The government of India like to crow about how it has improved India’s literacy levels ever since independence. But when the numbers are studied carefully for a long period of time, the performance isn’t worth a mention.
India claims that its literacy levels stand at around 72.99% according to the latest Census and figures released by the Reserve Bank of India (RBI) in its latest Handbook of Statistics on Indian States – see table. But, there are three indicators that debunk such findings. A word of caution is required here – the poor performance certificate does not apply merely to the present government in power. It applies to all governments, particularly the Congress, which has been at the helm of affairs for the longest period of time.
Take the first reason. In India, thanks to a very clever bureaucratic interpretation, abetted slyly by the political class, literacy has been defined as capability of reading and writing one’s name in any language. Thus, if a boy is named Ram and he can read and write and pronounce just the three letters that make up his name, he would be described as being literate, even if he does not know the other alphabets. This was a very clever way of fudging data to conceal the actual state of illiteracy in India (http://www.asiaconverge.com/2016/12/fudging-education-data-produces-sludge/). India is quite adept at fudging data. Other countries have a higher benchmark for determining literacy – either all the alphabets, or high school, preferably both. If the higher norms were taken into account, it is likely that India would sport a literacy level of half the stated number.
Second, one would expect the literacy levels to have gone up at least seven times in seven decades. When literacy levels are low, one expects the growth rates to be extremely high. Yet, over the past 60 years, India’s literacy levels have gone up only four times. If one considers the cut-off level at six times, only five states fit the bill – Lakshwadeep, Nagaland, Manipur, Chhatisgarh and Jharkhand. Ignore states like Kerela and Mizoram, which have always had a passion for literacy.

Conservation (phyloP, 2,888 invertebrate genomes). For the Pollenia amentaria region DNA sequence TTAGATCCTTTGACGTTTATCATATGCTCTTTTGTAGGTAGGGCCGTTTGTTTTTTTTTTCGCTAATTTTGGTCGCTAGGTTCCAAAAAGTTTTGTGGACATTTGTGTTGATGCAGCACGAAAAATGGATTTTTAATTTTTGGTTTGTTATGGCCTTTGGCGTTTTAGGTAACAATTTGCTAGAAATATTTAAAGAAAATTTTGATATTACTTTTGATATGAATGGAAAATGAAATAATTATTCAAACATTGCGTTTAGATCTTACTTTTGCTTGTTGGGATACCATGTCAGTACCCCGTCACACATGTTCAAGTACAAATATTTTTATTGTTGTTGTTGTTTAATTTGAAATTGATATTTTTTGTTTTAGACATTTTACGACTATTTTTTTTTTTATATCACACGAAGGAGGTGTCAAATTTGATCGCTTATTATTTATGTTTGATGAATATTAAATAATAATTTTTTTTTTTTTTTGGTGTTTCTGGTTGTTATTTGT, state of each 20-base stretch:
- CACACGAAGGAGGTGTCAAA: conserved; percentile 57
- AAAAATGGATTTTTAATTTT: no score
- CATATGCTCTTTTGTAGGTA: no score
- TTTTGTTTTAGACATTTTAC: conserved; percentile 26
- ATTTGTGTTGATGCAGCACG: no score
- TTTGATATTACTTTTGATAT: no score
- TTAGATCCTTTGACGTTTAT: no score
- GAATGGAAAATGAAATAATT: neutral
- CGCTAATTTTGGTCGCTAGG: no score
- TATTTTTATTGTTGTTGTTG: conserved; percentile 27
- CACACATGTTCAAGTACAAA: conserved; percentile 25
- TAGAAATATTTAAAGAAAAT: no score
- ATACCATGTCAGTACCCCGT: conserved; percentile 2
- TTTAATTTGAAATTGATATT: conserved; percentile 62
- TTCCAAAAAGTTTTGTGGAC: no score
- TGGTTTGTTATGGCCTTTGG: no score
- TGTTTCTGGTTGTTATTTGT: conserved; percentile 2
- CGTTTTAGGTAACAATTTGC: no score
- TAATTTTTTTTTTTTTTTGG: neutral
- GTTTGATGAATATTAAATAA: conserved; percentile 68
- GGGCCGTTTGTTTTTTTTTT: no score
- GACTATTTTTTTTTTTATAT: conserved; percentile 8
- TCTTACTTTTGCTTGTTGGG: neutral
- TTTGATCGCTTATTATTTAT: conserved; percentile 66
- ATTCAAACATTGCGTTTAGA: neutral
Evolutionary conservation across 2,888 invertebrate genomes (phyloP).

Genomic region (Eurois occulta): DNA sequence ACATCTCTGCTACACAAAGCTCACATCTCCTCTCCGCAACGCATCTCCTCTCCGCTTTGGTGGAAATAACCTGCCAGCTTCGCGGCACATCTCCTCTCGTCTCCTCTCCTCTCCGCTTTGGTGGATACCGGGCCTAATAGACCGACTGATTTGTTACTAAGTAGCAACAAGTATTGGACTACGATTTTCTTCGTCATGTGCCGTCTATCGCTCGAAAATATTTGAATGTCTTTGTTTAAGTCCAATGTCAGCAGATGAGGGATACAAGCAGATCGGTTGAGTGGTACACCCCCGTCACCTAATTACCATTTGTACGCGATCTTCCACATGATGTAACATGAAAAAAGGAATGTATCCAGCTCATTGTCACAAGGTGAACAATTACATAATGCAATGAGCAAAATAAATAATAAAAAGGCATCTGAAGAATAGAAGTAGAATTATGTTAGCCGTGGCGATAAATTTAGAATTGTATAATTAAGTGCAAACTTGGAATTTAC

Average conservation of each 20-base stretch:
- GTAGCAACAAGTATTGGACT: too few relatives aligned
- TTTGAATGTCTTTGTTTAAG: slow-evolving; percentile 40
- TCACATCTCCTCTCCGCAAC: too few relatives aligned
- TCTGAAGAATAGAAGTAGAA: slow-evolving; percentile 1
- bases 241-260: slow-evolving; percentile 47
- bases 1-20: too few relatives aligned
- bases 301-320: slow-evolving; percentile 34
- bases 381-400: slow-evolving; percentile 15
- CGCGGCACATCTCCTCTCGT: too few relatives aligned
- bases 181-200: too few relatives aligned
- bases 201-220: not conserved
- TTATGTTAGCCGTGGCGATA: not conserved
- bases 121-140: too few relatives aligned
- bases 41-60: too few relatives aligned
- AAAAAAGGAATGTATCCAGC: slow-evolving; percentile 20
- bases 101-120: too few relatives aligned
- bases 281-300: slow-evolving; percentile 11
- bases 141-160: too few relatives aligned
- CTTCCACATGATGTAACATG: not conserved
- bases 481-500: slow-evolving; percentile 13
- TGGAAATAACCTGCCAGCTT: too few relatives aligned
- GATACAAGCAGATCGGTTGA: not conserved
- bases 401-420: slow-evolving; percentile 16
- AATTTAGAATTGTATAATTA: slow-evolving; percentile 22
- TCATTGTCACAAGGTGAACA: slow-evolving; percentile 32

Significantly, the most industrialised state, Maharashtra, does not even figure among the top 10 (it stands #14). Its literacy growth was just around 3 times since 1951 (from 28% in 1951 to 82% in 2011). If one goes purely by anecdotal evidence, its political class is more interested in making money from (sub-standard) medical and engineering colleges. Sadly, it is the first state to even pass a law allowing homeopaths and practitioners of traditional medicines become allopaths by just passing a bridge course. Suggestion: May we recommend to the chief minister that all IPS and IAS officers could be upgraded from government clerks by just passing a bridge course?
There is a third reason. Take the latest ASER 2017 (Annual Status of Education Report brought out by NGO Pratham) report (http://img.asercentre.org/ docs/Publications/ASER%20Reports/ASER%202017/aser2017nationalfindings.pdf). It points to “the current status of foundational skills”. They reveal that almost 25% of the age-group 14-18 years cannot read basic text fluently in their own language. More than half of them struggle with simple division (3 digit by one digit). Only 43% can do such sums correctly. This appears to buttress reports from both McKinsey and Nassom that only 25% of the applicants are employable (http://www.asiaconverge .com/2018/05/governments-jobs-problem-serious-solutions-hand/).
Take the three together, and even the most charitable estimates of India’s literacy level should not be more than 35%.
There are two solutions to redress this malaise:
- Immediately introduce globally acceptable norms to determine literacy. Economic planners do not see a problem till it stares at them in the face.
- Immediately de-licence primary and secondary school education. Remove tax exemptions for private medical, engineering and management colleges till students qualify at a national outcome performance appraisal test. Apply such outcome evaluation systems for schools as well. Introduce the proviso that if the outcomes do not exceed clearly defined benchmarks, the management of errant schools (along with land, building and students) would be handed over to another management which has met such outcome norms. That will compel managements to be serious about the quality of teaching and the performance of students.
But that would require politicians to be concerned about public welfare, isn’t it?
R N Bhaskar is consulting editor with FPJ.